Snail kite photo from FWS
- FWS snail kite fact sheet
- FWS Cape Sable seaside sparrow information page
- Article / editorial from TCpalm.com on the high costs of saving sparrows.
- National Wildlife article on Everglades wildlife by Ted Levin
- Florida sportsman article: sparrows vs. snailkites
- Keith W. Rizzardi, FSU law review article, The Everglades in Jeopardy
FWS considered the best available science. Plaintiff claims FWS did not use the best science available in rendering its 2006 BO, allegedly because FWS failed to consider updated 2003 Snail Kite data and field reports. Federal Defendants responded that FWS did consult the 2003 Snail Kite Report in making its 2006 BO, but, after submitting the report for peer review and receiving comment, determined that the report was unreliable and analytically flawed. FWS is free to exercise their discretion in choosing which opinions they opt to place reliance on. See Marsh, 490 U.S. at 378.
FWS’s jeopardy analysis was reasonable. Agencies are entrusted with great discretion and deference in utilizing their expertise to make determinations on the best way of protecting all endangered species. In this case, FWS made the determination that restricting the water flow, while negatively affecting the Snail Kite, was important in maintaining nesting grounds for the Sparrow. See AR 3322 at 65- 66 ("[w]hile this hydroperiod is longer than what is considered optimal for sparrows, it does support some sparrow habitat"). It appears that the parties agree that the IOP will not necessarily permit the Sparrow to flourish, but as Defendants maintain, it should preserve the number of Sparrows until a long term solution is enacted. The record also indicates that the Sparrow is in greater danger of extinction and is less viable than the hardier Snail Kite.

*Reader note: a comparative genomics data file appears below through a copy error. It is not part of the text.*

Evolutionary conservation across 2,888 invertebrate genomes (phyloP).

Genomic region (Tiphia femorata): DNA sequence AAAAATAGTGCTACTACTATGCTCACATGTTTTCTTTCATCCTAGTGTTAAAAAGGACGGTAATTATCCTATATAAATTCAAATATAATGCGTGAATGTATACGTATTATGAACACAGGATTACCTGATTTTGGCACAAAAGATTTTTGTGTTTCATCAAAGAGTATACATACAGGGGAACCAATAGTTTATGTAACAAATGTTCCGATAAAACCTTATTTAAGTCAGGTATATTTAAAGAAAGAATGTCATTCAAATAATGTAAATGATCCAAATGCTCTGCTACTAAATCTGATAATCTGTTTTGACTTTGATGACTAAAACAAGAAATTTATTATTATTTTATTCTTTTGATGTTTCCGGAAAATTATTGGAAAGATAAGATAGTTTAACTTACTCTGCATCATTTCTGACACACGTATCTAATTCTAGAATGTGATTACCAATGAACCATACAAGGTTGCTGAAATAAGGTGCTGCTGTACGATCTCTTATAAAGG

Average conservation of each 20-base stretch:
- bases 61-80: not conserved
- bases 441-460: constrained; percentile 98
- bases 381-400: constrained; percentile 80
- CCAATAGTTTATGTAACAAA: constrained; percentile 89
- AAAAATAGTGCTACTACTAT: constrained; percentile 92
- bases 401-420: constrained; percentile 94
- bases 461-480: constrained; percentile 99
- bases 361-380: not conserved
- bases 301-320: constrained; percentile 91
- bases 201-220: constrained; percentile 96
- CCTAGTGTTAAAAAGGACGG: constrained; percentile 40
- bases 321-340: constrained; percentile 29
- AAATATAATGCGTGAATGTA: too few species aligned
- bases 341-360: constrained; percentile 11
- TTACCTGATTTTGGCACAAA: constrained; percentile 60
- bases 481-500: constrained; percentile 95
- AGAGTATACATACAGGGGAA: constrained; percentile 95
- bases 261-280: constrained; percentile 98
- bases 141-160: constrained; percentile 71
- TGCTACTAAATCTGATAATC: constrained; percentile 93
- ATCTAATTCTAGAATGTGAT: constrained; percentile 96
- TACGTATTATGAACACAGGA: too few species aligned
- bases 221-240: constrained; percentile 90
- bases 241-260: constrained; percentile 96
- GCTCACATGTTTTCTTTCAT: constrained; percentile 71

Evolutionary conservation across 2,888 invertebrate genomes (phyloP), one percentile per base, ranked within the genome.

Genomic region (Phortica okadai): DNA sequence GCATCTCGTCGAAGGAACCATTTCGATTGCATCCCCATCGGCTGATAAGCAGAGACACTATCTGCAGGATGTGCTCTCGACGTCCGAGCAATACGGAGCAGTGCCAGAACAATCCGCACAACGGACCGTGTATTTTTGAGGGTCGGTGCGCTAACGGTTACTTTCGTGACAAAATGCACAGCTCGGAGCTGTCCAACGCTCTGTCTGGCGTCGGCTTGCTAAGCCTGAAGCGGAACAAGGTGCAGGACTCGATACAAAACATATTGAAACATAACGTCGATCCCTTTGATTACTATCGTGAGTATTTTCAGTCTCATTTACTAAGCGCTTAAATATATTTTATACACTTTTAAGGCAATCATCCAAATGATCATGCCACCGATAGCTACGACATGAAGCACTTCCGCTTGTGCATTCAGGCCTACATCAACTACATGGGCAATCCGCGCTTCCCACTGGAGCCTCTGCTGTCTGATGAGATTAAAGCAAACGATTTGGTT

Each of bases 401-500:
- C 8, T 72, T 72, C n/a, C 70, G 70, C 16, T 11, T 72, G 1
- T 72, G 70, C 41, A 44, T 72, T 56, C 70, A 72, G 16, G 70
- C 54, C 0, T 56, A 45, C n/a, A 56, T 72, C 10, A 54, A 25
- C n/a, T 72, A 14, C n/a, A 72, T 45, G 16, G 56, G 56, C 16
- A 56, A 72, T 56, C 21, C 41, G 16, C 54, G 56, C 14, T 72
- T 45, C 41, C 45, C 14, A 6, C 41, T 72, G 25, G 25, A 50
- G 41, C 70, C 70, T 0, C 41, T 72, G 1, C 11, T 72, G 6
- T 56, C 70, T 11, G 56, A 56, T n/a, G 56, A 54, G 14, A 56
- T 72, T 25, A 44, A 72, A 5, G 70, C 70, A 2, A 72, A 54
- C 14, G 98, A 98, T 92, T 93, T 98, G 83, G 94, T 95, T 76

FWS did not need to provide a numeric incidental take statement. Plaintiff calls particular attention to the ITS' lack of a specific number of endangered species that can be taken; the endangered species include the Sparrow, Snail Kite, and Wood Stork. Plaintiff cites nonbinding authority of the 9th Circuit as the justification that FWS must articulate its ITS figures in definite numerical terms… FWS maintains in this particular instance, obtaining a figure on the number of birds is impracticable because WCA-3A is approximately 786 square miles… FWS' habitat benchmarks for the Snail Kite are in terms of water recession… Similarly, FWS established the incidental take of the Sparrow based upon amount of water release… Water release appears to be a logical incidental take benchmark for the Sparrow because it is flooding that destroys Sparrow nests.